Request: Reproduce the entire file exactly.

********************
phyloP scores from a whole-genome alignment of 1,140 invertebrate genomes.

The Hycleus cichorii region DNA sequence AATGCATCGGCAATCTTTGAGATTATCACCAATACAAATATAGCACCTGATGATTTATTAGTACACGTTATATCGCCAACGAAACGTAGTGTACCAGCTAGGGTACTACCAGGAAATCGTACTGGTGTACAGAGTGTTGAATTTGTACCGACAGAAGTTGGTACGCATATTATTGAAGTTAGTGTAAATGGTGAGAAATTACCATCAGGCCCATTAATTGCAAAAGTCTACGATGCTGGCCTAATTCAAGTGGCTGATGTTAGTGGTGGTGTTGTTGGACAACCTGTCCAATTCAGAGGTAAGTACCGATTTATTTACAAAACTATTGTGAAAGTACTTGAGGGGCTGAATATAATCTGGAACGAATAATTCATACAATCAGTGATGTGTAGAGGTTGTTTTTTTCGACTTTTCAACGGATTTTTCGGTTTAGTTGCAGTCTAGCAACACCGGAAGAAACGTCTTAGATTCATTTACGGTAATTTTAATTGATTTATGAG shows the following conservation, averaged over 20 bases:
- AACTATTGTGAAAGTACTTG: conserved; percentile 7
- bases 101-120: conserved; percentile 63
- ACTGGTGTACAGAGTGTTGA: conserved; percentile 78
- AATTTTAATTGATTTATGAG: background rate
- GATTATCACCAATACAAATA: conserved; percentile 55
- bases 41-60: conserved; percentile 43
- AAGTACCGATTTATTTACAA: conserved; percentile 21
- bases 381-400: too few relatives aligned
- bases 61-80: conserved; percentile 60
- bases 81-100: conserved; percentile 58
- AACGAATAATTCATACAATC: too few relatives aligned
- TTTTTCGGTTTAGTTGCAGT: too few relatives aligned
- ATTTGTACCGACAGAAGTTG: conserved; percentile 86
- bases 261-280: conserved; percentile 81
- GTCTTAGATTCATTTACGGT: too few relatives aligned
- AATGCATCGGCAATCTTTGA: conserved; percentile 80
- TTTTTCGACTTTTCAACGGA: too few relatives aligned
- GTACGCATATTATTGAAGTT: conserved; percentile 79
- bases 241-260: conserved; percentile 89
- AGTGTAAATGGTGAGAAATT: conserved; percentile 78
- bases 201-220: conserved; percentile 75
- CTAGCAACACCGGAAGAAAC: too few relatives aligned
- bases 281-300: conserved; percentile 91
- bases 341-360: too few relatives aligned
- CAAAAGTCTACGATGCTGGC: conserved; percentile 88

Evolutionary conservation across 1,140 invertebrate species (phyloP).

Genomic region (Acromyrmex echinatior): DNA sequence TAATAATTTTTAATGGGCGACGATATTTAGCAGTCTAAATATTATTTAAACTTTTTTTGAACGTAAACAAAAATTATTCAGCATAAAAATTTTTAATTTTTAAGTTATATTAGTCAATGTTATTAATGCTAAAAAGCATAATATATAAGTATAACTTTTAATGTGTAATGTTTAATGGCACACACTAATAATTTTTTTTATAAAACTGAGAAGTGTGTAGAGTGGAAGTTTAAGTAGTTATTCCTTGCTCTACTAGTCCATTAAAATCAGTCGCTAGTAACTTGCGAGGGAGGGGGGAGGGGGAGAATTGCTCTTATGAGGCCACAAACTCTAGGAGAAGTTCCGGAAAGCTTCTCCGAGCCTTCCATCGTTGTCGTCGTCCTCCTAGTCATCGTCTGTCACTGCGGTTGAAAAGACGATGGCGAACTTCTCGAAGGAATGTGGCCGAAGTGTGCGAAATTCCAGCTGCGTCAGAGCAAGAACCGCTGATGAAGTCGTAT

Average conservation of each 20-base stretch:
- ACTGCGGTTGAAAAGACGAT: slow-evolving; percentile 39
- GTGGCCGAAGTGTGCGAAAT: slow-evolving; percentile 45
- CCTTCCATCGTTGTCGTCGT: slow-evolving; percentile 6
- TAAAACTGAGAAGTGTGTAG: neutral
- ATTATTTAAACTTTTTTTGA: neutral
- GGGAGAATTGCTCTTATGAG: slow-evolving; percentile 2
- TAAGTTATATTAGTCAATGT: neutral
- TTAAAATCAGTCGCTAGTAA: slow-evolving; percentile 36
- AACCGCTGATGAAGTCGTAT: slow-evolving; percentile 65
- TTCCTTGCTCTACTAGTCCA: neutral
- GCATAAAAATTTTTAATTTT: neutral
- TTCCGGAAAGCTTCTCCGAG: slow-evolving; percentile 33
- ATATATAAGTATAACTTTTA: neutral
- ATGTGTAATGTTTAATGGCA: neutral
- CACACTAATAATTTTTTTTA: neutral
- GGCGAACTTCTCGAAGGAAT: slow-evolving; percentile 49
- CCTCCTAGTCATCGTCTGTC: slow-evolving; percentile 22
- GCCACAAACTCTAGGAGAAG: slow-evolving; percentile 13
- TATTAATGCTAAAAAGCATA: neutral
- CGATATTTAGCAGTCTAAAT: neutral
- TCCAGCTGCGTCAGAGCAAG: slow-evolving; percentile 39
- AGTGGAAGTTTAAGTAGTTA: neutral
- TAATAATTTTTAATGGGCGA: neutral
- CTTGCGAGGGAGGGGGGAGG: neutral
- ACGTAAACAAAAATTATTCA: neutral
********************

phyloP scores from a whole-genome alignment of 1,140 invertebrate genomes.

The Hycleus cichorii region DNA sequence AATGCATCGGCAATCTTTGAGATTATCACCAATACAAATATAGCACCTGATGATTTATTAGTACACGTTATATCGCCAACGAAACGTAGTGTACCAGCTAGGGTACTACCAGGAAATCGTACTGGTGTACAGAGTGTTGAATTTGTACCGACAGAAGTTGGTACGCATATTATTGAAGTTAGTGTAAATGGTGAGAAATTACCATCAGGCCCATTAATTGCAAAAGTCTACGATGCTGGCCTAATTCAAGTGGCTGATGTTAGTGGTGGTGTTGTTGGACAACCTGTCCAATTCAGAGGTAAGTACCGATTTATTTACAAAACTATTGTGAAAGTACTTGAGGGGCTGAATATAATCTGGAACGAATAATTCATACAATCAGTGATGTGTAGAGGTTGTTTTTTTCGACTTTTCAACGGATTTTTCGGTTTAGTTGCAGTCTAGCAACACCGGAAGAAACGTCTTAGATTCATTTACGGTAATTTTAATTGATTTATGAG shows the following conservation, averaged over 20 bases:
- AACTATTGTGAAAGTACTTG: conserved; percentile 7
- bases 101-120: conserved; percentile 63
- ACTGGTGTACAGAGTGTTGA: conserved; percentile 78
- AATTTTAATTGATTTATGAG: background rate
- GATTATCACCAATACAAATA: conserved; percentile 55
- bases 41-60: conserved; percentile 43
- AAGTACCGATTTATTTACAA: conserved; percentile 21
- bases 381-400: too few relatives aligned
- bases 61-80: conserved; percentile 60
- bases 81-100: conserved; percentile 58
- AACGAATAATTCATACAATC: too few relatives aligned
- TTTTTCGGTTTAGTTGCAGT: too few relatives aligned
- ATTTGTACCGACAGAAGTTG: conserved; percentile 86
- bases 261-280: conserved; percentile 81
- GTCTTAGATTCATTTACGGT: too few relatives aligned
- AATGCATCGGCAATCTTTGA: conserved; percentile 80
- TTTTTCGACTTTTCAACGGA: too few relatives aligned
- GTACGCATATTATTGAAGTT: conserved; percentile 79
- bases 241-260: conserved; percentile 89
- AGTGTAAATGGTGAGAAATT: conserved; percentile 78
- bases 201-220: conserved; percentile 75
- CTAGCAACACCGGAAGAAAC: too few relatives aligned
- bases 281-300: conserved; percentile 91
- bases 341-360: too few relatives aligned
- CAAAAGTCTACGATGCTGGC: conserved; percentile 88

Evolutionary conservation across 1,140 invertebrate species (phyloP).

Genomic region (Acromyrmex echinatior): DNA sequence TAATAATTTTTAATGGGCGACGATATTTAGCAGTCTAAATATTATTTAAACTTTTTTTGAACGTAAACAAAAATTATTCAGCATAAAAATTTTTAATTTTTAAGTTATATTAGTCAATGTTATTAATGCTAAAAAGCATAATATATAAGTATAACTTTTAATGTGTAATGTTTAATGGCACACACTAATAATTTTTTTTATAAAACTGAGAAGTGTGTAGAGTGGAAGTTTAAGTAGTTATTCCTTGCTCTACTAGTCCATTAAAATCAGTCGCTAGTAACTTGCGAGGGAGGGGGGAGGGGGAGAATTGCTCTTATGAGGCCACAAACTCTAGGAGAAGTTCCGGAAAGCTTCTCCGAGCCTTCCATCGTTGTCGTCGTCCTCCTAGTCATCGTCTGTCACTGCGGTTGAAAAGACGATGGCGAACTTCTCGAAGGAATGTGGCCGAAGTGTGCGAAATTCCAGCTGCGTCAGAGCAAGAACCGCTGATGAAGTCGTAT

Average conservation of each 20-base stretch:
- ACTGCGGTTGAAAAGACGAT: slow-evolving; percentile 39
- GTGGCCGAAGTGTGCGAAAT: slow-evolving; percentile 45
- CCTTCCATCGTTGTCGTCGT: slow-evolving; percentile 6
- TAAAACTGAGAAGTGTGTAG: neutral
- ATTATTTAAACTTTTTTTGA: neutral
- GGGAGAATTGCTCTTATGAG: slow-evolving; percentile 2
- TAAGTTATATTAGTCAATGT: neutral
- TTAAAATCAGTCGCTAGTAA: slow-evolving; percentile 36
- AACCGCTGATGAAGTCGTAT: slow-evolving; percentile 65
- TTCCTTGCTCTACTAGTCCA: neutral
- GCATAAAAATTTTTAATTTT: neutral
- TTCCGGAAAGCTTCTCCGAG: slow-evolving; percentile 33
- ATATATAAGTATAACTTTTA: neutral
- ATGTGTAATGTTTAATGGCA: neutral
- CACACTAATAATTTTTTTTA: neutral
- GGCGAACTTCTCGAAGGAAT: slow-evolving; percentile 49
- CCTCCTAGTCATCGTCTGTC: slow-evolving; percentile 22
- GCCACAAACTCTAGGAGAAG: slow-evolving; percentile 13
- TATTAATGCTAAAAAGCATA: neutral
- CGATATTTAGCAGTCTAAAT: neutral
- TCCAGCTGCGTCAGAGCAAG: slow-evolving; percentile 39
- AGTGGAAGTTTAAGTAGTTA: neutral
- TAATAATTTTTAATGGGCGA: neutral
- CTTGCGAGGGAGGGGGGAGG: neutral
- ACGTAAACAAAAATTATTCA: neutral